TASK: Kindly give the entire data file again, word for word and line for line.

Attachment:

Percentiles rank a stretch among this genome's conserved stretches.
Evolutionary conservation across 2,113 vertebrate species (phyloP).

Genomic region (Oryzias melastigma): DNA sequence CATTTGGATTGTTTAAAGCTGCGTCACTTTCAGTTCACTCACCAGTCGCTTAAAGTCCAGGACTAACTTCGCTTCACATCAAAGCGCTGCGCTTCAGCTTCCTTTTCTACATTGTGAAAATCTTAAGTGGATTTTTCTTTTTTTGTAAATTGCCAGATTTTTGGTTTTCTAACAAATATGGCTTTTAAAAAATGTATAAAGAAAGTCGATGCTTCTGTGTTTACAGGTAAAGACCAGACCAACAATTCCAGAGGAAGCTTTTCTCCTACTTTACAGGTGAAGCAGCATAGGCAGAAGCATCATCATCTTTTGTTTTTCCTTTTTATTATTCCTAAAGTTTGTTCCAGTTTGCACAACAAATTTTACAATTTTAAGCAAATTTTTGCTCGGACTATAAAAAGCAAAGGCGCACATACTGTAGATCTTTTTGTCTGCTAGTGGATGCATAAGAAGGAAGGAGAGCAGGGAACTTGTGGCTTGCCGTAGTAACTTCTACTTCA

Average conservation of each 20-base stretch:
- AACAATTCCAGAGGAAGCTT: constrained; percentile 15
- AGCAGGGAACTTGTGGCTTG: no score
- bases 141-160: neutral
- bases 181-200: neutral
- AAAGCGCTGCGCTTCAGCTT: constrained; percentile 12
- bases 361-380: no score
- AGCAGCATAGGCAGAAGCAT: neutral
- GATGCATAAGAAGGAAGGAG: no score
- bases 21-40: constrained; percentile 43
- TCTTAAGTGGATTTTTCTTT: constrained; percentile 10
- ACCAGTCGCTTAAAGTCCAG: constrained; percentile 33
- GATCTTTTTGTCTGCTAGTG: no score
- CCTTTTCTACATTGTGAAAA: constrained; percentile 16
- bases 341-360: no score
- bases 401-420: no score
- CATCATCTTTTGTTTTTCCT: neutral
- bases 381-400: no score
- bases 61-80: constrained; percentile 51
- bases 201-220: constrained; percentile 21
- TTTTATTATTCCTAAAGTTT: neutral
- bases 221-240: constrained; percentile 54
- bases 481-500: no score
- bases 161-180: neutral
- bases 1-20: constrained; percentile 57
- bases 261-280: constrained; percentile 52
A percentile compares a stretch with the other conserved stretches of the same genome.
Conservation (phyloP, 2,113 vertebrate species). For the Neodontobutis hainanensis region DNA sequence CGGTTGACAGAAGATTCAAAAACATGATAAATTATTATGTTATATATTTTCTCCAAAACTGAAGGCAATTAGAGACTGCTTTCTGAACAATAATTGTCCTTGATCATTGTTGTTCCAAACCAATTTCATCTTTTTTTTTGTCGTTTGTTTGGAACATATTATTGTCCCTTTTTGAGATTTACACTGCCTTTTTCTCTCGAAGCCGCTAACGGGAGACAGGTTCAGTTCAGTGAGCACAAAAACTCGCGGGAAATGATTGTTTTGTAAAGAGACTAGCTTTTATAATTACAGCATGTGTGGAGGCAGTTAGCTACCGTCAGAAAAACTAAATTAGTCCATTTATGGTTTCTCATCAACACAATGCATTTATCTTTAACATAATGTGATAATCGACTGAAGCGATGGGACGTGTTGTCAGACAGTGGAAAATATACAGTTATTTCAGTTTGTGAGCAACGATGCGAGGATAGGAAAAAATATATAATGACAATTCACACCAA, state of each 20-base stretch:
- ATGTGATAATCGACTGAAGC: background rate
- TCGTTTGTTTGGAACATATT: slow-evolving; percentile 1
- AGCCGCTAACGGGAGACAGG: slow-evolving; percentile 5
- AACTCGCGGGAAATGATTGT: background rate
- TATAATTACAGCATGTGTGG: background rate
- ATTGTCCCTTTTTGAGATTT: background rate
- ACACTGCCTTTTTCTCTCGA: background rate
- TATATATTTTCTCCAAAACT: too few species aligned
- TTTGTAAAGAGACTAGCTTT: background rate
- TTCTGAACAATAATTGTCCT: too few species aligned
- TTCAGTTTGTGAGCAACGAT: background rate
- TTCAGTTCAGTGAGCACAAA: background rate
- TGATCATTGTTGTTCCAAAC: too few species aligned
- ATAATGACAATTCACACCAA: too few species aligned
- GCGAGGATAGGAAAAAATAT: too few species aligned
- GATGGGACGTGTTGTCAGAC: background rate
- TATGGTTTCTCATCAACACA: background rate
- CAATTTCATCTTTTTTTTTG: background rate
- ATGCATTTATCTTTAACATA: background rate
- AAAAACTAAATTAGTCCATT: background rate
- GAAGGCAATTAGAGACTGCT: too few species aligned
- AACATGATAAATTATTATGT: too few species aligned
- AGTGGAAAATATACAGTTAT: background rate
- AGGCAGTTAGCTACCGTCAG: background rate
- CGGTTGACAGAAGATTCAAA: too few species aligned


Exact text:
Percentiles rank a stretch among this genome's conserved stretches.
Evolutionary conservation across 2,113 vertebrate species (phyloP).

Genomic region (Oryzias melastigma): DNA sequence CATTTGGATTGTTTAAAGCTGCGTCACTTTCAGTTCACTCACCAGTCGCTTAAAGTCCAGGACTAACTTCGCTTCACATCAAAGCGCTGCGCTTCAGCTTCCTTTTCTACATTGTGAAAATCTTAAGTGGATTTTTCTTTTTTTGTAAATTGCCAGATTTTTGGTTTTCTAACAAATATGGCTTTTAAAAAATGTATAAAGAAAGTCGATGCTTCTGTGTTTACAGGTAAAGACCAGACCAACAATTCCAGAGGAAGCTTTTCTCCTACTTTACAGGTGAAGCAGCATAGGCAGAAGCATCATCATCTTTTGTTTTTCCTTTTTATTATTCCTAAAGTTTGTTCCAGTTTGCACAACAAATTTTACAATTTTAAGCAAATTTTTGCTCGGACTATAAAAAGCAAAGGCGCACATACTGTAGATCTTTTTGTCTGCTAGTGGATGCATAAGAAGGAAGGAGAGCAGGGAACTTGTGGCTTGCCGTAGTAACTTCTACTTCA

Average conservation of each 20-base stretch:
- AACAATTCCAGAGGAAGCTT: constrained; percentile 15
- AGCAGGGAACTTGTGGCTTG: no score
- bases 141-160: neutral
- bases 181-200: neutral
- AAAGCGCTGCGCTTCAGCTT: constrained; percentile 12
- bases 361-380: no score
- AGCAGCATAGGCAGAAGCAT: neutral
- GATGCATAAGAAGGAAGGAG: no score
- bases 21-40: constrained; percentile 43
- TCTTAAGTGGATTTTTCTTT: constrained; percentile 10
- ACCAGTCGCTTAAAGTCCAG: constrained; percentile 33
- GATCTTTTTGTCTGCTAGTG: no score
- CCTTTTCTACATTGTGAAAA: constrained; percentile 16
- bases 341-360: no score
- bases 401-420: no score
- CATCATCTTTTGTTTTTCCT: neutral
- bases 381-400: no score
- bases 61-80: constrained; percentile 51
- bases 201-220: constrained; percentile 21
- TTTTATTATTCCTAAAGTTT: neutral
- bases 221-240: constrained; percentile 54
- bases 481-500: no score
- bases 161-180: neutral
- bases 1-20: constrained; percentile 57
- bases 261-280: constrained; percentile 52
A percentile compares a stretch with the other conserved stretches of the same genome.
Conservation (phyloP, 2,113 vertebrate species). For the Neodontobutis hainanensis region DNA sequence CGGTTGACAGAAGATTCAAAAACATGATAAATTATTATGTTATATATTTTCTCCAAAACTGAAGGCAATTAGAGACTGCTTTCTGAACAATAATTGTCCTTGATCATTGTTGTTCCAAACCAATTTCATCTTTTTTTTTGTCGTTTGTTTGGAACATATTATTGTCCCTTTTTGAGATTTACACTGCCTTTTTCTCTCGAAGCCGCTAACGGGAGACAGGTTCAGTTCAGTGAGCACAAAAACTCGCGGGAAATGATTGTTTTGTAAAGAGACTAGCTTTTATAATTACAGCATGTGTGGAGGCAGTTAGCTACCGTCAGAAAAACTAAATTAGTCCATTTATGGTTTCTCATCAACACAATGCATTTATCTTTAACATAATGTGATAATCGACTGAAGCGATGGGACGTGTTGTCAGACAGTGGAAAATATACAGTTATTTCAGTTTGTGAGCAACGATGCGAGGATAGGAAAAAATATATAATGACAATTCACACCAA, state of each 20-base stretch:
- ATGTGATAATCGACTGAAGC: background rate
- TCGTTTGTTTGGAACATATT: slow-evolving; percentile 1
- AGCCGCTAACGGGAGACAGG: slow-evolving; percentile 5
- AACTCGCGGGAAATGATTGT: background rate
- TATAATTACAGCATGTGTGG: background rate
- ATTGTCCCTTTTTGAGATTT: background rate
- ACACTGCCTTTTTCTCTCGA: background rate
- TATATATTTTCTCCAAAACT: too few species aligned
- TTTGTAAAGAGACTAGCTTT: background rate
- TTCTGAACAATAATTGTCCT: too few species aligned
- TTCAGTTTGTGAGCAACGAT: background rate
- TTCAGTTCAGTGAGCACAAA: background rate
- TGATCATTGTTGTTCCAAAC: too few species aligned
- ATAATGACAATTCACACCAA: too few species aligned
- GCGAGGATAGGAAAAAATAT: too few species aligned
- GATGGGACGTGTTGTCAGAC: background rate
- TATGGTTTCTCATCAACACA: background rate
- CAATTTCATCTTTTTTTTTG: background rate
- ATGCATTTATCTTTAACATA: background rate
- AAAAACTAAATTAGTCCATT: background rate
- GAAGGCAATTAGAGACTGCT: too few species aligned
- AACATGATAAATTATTATGT: too few species aligned
- AGTGGAAAATATACAGTTAT: background rate
- AGGCAGTTAGCTACCGTCAG: background rate
- CGGTTGACAGAAGATTCAAA: too few species aligned